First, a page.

Is Your Back Pain Not Going Away? Here’s Why…

You drop your pen. When you bend over to pick it up, pain shoots up your spine like a bolt of white-hot lightning. Maybe it’s less sudden, and you’ve been dealing with back pain for years with little improvement.

In either case, you may need to see your doctor, or you may want to make some lifestyle modifications. You can prevent many common back injuries by moving correctly, and you can also alleviate pain through a variety of therapies. It depends on your situation.

With that in mind, what are some of the most common causes of back pain? When you understand the issue you can take the first step toward getting the help you need.

Common Causes Of Back Pain

Several conditions can cause back pain. Sometimes, the ache arises from an acute injury — you twist too far or bend over too quickly. In other instances, the agony stems from a degenerative disease or genetic factors.

  • Strains and sprains: These are the most common back injuries that arise from movement. A strain involves the muscles or the tendons connecting them to bones, while sprains tear the ligaments that hold bones together.
  • Disc disorder: Degenerative disc disease is what it sounds like. Your vertebrae start to break down over time. Herniated or ruptured discs occur when the vertebrae bulge outward, causing pain.
  • Sciatica: This condition involves the large nerve that runs through your buttocks down your leg. You’ll often feel pain radiating down one or both extremities.
  • Spinal stenosis: This condition occurs when the spinal column narrows, putting pressure on the nerves.
  • Osteoporosis: Osteoporosis occurs when your bones lack sufficient calcium to maintain density. This weakness leads to fractures and shrinkage.
  • Fibromyalgia: This autoimmune disorder affects the nerves and causes muscle spasms, usually surrounding specific trigger points.
  • Endometriosis: In this reproductive disorder, the endometrial tissue that usually lines the uterus grows on other organs. If it develops on the ovaries or kidneys, you can experience lower back pain.
  • Kidney stones: If you get kidney stones, you may feel low back pain, usually on one side.

Albeit rare, sometimes back pain does trigger a trip to the emergency room. If you experience difficulty with urination or bowel movements, seek medical attention immediately. Likewise, seek care if a fever accompanies your pain, or if you lose feeling in your legs.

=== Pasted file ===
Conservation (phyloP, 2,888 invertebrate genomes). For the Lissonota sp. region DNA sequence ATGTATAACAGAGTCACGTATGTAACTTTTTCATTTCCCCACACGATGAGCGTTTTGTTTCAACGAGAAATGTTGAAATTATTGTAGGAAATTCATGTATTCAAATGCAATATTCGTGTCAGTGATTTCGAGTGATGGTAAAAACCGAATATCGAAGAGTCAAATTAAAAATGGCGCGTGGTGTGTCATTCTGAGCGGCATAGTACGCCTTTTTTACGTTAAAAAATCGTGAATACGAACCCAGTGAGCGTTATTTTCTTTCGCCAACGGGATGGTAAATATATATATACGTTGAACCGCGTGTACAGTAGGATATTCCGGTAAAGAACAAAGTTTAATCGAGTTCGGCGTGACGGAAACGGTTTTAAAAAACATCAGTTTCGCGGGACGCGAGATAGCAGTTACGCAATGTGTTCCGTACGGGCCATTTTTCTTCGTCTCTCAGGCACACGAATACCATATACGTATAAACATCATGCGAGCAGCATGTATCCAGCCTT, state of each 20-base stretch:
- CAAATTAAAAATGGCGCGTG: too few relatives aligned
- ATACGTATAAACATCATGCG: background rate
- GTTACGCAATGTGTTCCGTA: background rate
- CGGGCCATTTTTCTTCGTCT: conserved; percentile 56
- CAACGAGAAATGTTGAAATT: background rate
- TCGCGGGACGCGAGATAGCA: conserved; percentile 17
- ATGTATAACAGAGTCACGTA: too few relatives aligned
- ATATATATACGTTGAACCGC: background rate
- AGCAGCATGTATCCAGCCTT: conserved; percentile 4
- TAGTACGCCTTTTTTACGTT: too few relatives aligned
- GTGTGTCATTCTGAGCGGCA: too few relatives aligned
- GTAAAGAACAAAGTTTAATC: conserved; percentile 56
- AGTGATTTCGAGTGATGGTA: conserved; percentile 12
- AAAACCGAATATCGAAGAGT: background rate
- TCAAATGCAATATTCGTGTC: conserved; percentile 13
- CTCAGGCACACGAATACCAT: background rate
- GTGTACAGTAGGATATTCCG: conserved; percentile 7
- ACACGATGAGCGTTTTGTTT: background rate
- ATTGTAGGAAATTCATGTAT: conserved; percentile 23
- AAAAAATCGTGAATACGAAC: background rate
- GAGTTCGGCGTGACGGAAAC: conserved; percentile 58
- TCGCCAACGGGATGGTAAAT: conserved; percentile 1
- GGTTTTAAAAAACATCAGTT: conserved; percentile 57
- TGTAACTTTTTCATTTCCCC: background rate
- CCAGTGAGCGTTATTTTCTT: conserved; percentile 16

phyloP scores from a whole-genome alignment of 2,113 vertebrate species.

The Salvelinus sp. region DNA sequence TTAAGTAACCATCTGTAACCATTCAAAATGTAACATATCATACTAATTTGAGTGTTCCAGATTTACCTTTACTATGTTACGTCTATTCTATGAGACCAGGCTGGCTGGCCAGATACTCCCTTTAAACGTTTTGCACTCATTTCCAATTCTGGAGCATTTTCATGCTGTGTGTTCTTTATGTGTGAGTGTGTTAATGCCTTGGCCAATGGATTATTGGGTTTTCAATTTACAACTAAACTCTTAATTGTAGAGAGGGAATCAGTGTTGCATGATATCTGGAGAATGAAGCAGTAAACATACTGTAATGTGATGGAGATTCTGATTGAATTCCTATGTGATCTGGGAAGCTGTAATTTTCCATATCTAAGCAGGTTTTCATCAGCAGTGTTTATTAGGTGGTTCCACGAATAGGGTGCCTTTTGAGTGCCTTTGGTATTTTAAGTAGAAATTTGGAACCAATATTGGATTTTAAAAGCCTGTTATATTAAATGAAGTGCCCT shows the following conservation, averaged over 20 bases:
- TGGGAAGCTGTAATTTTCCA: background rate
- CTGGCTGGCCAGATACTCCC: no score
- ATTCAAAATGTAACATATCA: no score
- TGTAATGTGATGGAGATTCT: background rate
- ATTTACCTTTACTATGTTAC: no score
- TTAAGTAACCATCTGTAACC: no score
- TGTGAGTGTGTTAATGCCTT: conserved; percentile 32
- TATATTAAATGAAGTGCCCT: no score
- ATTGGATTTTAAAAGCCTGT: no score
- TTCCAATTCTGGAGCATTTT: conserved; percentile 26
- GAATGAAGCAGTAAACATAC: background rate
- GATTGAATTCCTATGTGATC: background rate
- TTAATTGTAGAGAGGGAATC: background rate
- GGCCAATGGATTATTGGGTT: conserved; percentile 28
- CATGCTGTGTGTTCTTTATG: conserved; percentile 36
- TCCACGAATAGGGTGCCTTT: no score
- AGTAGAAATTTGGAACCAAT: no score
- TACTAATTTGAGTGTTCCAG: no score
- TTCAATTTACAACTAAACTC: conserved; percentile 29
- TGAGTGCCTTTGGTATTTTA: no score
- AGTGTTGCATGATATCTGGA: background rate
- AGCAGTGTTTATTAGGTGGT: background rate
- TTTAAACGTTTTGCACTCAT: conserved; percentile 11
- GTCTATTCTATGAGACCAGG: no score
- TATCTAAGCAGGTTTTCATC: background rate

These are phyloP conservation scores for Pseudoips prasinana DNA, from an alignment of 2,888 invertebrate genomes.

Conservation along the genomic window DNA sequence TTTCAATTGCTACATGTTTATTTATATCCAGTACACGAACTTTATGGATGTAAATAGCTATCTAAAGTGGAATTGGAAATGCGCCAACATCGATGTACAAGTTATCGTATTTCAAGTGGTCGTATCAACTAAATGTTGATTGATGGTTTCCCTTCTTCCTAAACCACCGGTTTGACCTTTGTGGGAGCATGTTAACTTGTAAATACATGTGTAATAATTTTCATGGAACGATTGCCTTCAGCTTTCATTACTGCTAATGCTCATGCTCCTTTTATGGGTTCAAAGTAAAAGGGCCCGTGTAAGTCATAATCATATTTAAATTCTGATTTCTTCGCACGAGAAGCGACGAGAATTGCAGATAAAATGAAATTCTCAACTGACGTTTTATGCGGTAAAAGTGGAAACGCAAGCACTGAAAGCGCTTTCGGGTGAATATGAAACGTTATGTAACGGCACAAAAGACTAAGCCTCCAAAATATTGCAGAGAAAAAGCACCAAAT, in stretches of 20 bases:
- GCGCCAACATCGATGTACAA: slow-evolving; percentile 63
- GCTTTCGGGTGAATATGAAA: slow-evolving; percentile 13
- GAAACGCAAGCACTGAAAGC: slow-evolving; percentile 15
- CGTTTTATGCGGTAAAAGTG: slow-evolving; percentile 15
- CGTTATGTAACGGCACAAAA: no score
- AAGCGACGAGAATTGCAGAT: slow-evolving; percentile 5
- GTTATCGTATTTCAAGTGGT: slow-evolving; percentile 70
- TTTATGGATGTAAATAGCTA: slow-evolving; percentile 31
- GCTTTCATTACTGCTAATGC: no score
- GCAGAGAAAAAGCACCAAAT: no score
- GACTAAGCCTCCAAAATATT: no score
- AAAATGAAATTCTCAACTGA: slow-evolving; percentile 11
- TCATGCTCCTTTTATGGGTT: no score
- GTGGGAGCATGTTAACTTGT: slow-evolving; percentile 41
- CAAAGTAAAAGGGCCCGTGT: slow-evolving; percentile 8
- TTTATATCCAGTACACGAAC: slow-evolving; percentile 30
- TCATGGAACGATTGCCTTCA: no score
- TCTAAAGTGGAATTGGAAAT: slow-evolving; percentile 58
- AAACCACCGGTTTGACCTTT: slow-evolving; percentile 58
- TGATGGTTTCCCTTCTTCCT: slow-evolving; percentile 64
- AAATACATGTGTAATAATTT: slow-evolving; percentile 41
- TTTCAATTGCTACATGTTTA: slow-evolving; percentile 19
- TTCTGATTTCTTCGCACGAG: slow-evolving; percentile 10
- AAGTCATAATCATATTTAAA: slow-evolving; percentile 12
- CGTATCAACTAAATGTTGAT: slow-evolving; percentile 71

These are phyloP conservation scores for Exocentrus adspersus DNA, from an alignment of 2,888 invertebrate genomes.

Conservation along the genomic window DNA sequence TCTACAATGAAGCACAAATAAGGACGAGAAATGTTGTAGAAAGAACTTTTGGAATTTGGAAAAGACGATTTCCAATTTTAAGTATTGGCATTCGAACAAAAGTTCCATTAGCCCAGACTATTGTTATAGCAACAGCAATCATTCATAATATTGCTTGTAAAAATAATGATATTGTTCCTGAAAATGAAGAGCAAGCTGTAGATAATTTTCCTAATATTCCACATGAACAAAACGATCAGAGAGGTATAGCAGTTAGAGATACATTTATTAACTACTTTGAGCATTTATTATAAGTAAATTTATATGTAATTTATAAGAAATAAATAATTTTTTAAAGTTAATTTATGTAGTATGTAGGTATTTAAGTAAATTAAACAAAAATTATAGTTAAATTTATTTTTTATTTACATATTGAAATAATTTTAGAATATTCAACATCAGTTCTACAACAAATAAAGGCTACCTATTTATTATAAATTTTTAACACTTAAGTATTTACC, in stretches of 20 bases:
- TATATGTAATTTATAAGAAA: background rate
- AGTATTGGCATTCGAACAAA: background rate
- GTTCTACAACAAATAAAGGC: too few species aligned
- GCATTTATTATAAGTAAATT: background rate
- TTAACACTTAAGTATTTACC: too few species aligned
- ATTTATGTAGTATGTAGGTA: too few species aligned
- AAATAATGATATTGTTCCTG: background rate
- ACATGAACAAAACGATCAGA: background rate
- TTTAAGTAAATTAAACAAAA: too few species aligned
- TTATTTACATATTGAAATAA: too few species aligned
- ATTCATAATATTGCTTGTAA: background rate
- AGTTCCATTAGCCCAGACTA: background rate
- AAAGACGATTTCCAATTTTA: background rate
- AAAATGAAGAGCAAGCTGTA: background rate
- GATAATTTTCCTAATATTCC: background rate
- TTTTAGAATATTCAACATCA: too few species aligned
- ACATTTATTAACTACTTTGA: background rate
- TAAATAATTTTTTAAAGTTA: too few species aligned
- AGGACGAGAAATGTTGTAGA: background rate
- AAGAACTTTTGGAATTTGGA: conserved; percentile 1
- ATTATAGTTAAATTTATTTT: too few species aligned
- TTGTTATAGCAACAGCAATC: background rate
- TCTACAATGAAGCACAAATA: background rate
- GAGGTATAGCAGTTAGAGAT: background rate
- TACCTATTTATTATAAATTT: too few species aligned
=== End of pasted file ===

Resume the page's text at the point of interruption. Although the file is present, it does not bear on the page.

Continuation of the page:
Medical Treatments For Back Pain

Doctors treat back pain in three primary ways. They typically begin with a course of pain relievers and anti-inflammatory medications. These include over-the-counter preparations and prescription drugs, including ibuprofen and acetaminophen. Most physicians advise you to use them sparingly due to the risk of side effects.

In severe cases, your doctor might prescribe opioids for chronic back pain. However, tighter prescribing guidelines can mean you’ll need to run to a clinic each month to get your medicine. Some doctors will no longer prescribe these medications for long-term use.

Other medications include muscle relaxers, such as cyclobenzaprine and tizanidine. While these can relieve pain from muscle spasms, they won’t help back pain that results from degenerative discs or stenosis.

Doctors also use injections to treat back pain. Steroid injections can alleviate pain for a significant time. However, side effects include the breaking down of surrounding cartilage and tissues.

Finally, if no treatments prove useful, your doctor may recommend surgery. They use a variety of techniques, including lasers, instead of scalpels. Any surgery entails some risks, so evaluate your options carefully before taking this step.

Preventing Back Pain And Healing Holistically

If you’re not ready to head to the doctor, you have options for preventing back pain. You can also treat it holistically.

To prevent back pain, learn proper lifting techniques. When you pick up heavy objects, squat down with your legs by bending your knees. Let your quadriceps and hamstrings do the work while you keep your back relatively straight.

If you’re overweight, follow a healthy diet and exercise for at least 30 minutes most days of the week. Try to lose the excess pounds. Quit smoking, as well. You can find free resources to help you even if you lack health insurance coverage. Smoking narrows blood vessels, which makes it harder for blood to reach tender areas.

Many patients with back pain find relief from practicing yoga. One pose that helps many is the cat-cow pose. To perform this asana, get down on all fours on the floor. As you inhale, arch your back like a scared cat. As you exhale, bow your back slightly, lifting your head and your tailbone. You can also find relief with twisting poses, such as the seated twist.

If you have the budget for it, treat yourself to a professional massage. Are you lacking the extra money? You can find foam rollers for less than $20 at major online and in-store retailers. Learn how to perform myofascial release moves on yourself. This technique works particularly well for conditions that cause muscle spasms, such as fibromyalgia.

Certain herbs can bring relief when applied topically. Preparations containing capsaicin draw blood to the surface of the skin, reducing inflammation. Adding relaxing herbs, such as chamomile and lavender, to your aromatherapy diffuser can help ease tension in the upper and lower back.

You Don’t Need To Endure Back Pain Any Longer

You don’t have to live with ongoing back pain. Give holistic and preventive therapies a try. If these don’t work to your satisfaction, call your doctor. Soon enough, you’ll address the issue and feel far better than you did before.


Author Bio

Dylan Bartlett blogs about health and wellness on his site, Just a Regular Guide. Follow him on Twitter @theregularguide for frequent updates on his work!

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